A new young anesthesiologist came out and began questioning me, again. His conclusion?
“It is too risky to put him under anesthesia. Should he throw up while in the MRI there is no way to tell until a few minutes too late. The vomit might go in his lungs and he could choke and well, it wouldn’t be good. The other hospital has better equipment for sedating young kids.”
“Okay” I said. “I trust your judgment and certainly don’t want to take that risk. What a shame though. It means going home and then waiting weeks for an appointment and then having to experience this stress all over again and pricking my son with another needle. I get it. Just disappointed.”
No tears fell. But my heart fell. Way down deep and discouragement stepped up. When will I get answers I thought? What if he has another seizure? When will I stop worrying? My deep thoughts were interrupted by the nurse.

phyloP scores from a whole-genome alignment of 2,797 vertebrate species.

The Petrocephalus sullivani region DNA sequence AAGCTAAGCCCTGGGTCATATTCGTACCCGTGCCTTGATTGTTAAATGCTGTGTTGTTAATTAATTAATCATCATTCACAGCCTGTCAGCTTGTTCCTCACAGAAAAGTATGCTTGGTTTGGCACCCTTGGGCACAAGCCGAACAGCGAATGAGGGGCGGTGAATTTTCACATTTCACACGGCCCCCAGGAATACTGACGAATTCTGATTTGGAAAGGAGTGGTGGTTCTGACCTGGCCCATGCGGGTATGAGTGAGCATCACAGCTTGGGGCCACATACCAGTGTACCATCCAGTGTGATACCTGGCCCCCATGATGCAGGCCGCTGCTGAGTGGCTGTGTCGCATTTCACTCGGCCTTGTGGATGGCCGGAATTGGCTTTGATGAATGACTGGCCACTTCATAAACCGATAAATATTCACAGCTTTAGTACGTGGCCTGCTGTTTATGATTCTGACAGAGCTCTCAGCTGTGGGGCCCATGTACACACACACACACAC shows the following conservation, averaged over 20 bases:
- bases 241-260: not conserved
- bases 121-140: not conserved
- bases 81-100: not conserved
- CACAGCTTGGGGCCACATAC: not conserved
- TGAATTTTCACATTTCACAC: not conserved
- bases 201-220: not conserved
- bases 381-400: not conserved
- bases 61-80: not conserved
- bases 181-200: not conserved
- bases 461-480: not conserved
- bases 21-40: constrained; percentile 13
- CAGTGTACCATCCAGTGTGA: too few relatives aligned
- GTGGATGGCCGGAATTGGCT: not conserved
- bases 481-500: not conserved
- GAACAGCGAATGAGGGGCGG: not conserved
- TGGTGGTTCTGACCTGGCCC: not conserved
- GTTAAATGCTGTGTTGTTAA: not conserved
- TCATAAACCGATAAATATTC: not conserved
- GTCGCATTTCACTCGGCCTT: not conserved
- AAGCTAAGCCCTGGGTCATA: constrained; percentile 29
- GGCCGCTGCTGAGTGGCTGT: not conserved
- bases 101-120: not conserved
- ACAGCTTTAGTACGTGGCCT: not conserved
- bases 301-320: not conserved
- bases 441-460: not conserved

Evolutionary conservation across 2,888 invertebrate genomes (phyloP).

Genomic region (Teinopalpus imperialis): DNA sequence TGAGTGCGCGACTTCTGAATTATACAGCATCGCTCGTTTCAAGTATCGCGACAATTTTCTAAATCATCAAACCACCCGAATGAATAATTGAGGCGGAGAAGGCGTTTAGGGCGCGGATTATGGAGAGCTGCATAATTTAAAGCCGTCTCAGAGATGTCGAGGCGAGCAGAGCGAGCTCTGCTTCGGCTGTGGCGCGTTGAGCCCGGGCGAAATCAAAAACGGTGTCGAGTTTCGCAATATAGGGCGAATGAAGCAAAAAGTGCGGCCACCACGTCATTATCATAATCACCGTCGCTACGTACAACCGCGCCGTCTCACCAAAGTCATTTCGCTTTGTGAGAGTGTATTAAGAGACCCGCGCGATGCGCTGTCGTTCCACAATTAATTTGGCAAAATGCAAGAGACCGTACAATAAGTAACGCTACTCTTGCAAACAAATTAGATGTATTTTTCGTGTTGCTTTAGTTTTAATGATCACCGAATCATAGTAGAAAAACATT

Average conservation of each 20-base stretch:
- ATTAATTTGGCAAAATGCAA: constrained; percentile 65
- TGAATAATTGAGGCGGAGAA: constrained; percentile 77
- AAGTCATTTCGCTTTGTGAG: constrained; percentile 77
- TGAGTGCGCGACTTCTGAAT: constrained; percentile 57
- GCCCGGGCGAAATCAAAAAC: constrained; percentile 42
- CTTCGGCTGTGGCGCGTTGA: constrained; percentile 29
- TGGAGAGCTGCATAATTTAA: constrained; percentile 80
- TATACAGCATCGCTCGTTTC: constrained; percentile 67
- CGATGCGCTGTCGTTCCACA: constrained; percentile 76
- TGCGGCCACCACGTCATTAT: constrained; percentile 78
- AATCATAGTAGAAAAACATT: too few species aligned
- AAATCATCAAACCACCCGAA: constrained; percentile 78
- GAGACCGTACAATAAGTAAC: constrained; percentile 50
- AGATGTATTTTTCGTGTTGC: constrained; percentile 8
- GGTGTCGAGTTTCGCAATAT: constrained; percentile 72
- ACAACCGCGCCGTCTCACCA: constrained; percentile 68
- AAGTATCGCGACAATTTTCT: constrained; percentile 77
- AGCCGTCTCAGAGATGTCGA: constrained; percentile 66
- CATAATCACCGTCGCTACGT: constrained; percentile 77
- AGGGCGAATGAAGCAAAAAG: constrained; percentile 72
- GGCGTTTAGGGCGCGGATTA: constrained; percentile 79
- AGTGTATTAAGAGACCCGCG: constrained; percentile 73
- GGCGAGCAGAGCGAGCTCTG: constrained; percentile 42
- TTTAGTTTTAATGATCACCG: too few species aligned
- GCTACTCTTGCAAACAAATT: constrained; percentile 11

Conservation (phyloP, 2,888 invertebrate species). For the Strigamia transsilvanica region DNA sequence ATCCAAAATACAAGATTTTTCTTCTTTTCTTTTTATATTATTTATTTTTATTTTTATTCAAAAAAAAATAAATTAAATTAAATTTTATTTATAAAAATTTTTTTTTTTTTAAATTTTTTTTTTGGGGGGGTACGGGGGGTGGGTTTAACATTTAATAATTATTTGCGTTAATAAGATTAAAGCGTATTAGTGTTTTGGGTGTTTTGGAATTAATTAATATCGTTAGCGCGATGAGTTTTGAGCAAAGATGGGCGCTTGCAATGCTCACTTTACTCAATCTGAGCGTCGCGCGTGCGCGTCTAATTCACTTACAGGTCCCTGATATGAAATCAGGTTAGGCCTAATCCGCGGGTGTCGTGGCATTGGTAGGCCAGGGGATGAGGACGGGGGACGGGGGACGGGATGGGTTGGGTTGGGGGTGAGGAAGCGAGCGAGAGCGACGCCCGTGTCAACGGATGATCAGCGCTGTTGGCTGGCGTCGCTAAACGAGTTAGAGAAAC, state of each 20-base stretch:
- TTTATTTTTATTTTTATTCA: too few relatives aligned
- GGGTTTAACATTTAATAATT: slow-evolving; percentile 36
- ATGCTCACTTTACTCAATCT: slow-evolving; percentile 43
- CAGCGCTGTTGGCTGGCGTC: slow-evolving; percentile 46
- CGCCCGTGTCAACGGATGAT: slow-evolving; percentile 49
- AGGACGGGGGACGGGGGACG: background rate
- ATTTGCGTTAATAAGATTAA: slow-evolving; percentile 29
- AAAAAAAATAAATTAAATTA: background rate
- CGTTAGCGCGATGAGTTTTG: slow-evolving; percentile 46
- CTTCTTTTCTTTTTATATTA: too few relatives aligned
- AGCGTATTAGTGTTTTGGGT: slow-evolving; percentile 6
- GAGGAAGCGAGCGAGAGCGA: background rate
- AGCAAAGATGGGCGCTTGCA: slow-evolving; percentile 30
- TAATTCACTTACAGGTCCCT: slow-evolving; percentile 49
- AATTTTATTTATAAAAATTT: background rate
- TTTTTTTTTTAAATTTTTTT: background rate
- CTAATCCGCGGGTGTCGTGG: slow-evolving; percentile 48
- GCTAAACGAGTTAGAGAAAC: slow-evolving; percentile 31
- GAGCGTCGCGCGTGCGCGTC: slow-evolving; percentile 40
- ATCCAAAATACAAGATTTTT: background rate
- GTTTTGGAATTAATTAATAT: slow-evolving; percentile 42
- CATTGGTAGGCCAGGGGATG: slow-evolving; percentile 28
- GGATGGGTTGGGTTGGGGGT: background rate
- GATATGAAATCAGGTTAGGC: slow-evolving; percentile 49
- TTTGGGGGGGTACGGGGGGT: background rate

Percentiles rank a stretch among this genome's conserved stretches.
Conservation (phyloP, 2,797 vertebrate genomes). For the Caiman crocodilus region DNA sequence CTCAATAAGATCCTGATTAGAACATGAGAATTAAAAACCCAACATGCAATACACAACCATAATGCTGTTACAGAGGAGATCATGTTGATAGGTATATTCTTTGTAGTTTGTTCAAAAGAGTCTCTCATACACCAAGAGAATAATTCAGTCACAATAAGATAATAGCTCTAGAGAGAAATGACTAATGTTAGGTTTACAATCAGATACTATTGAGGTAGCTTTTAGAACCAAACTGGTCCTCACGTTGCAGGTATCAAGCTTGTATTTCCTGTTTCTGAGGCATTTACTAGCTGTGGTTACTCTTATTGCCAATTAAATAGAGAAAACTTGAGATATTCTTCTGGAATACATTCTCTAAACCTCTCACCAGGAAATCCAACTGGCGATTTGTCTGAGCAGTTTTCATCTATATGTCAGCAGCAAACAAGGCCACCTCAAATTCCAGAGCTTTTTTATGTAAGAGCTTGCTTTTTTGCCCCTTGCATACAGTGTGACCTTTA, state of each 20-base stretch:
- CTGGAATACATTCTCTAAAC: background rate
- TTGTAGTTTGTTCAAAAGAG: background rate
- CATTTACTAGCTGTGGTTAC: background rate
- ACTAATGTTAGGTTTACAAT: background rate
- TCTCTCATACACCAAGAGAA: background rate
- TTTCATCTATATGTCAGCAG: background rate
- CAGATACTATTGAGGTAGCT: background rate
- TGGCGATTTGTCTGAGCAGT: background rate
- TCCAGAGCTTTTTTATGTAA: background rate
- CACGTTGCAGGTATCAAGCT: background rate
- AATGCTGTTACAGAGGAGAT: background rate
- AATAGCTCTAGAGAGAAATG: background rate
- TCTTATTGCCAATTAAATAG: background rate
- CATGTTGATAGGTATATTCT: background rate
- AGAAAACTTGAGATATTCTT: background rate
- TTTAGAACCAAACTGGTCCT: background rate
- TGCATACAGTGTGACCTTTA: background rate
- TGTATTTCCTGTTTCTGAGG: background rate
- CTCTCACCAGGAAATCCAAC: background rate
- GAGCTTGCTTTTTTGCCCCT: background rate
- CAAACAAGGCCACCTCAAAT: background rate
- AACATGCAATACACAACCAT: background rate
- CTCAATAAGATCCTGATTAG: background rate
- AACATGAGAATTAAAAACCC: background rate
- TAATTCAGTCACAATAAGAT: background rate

She wanted to be empathetic. I know she did. I could tell by the fact that she sat down next to me and started with “I know you are disappointed.” She should have stopped there. IMMEDIATELY. What she said next still haunts me. And will probably bring me to tears for years.
“You know, I was up at 5 am this morning booking this. I am as annoyed as you are.” (Yeah? I was up at 5 too. Because my BABY who is in the hospital couldn’t sleep and PS that’s your job.)
“And well, I have been picking pieces of vomit out of my clothes and shoes and even in my lab jacket since yesterday.” (Yeah? This is a hospital. People throw up. You went home to a shower and clean clothes. I went to a sink and scrubs.)
And then the kicker. Which maybe to most people is fine, but to me, a mom, under major stress and fear and all sorts of emotions, it didn’t sit well at all.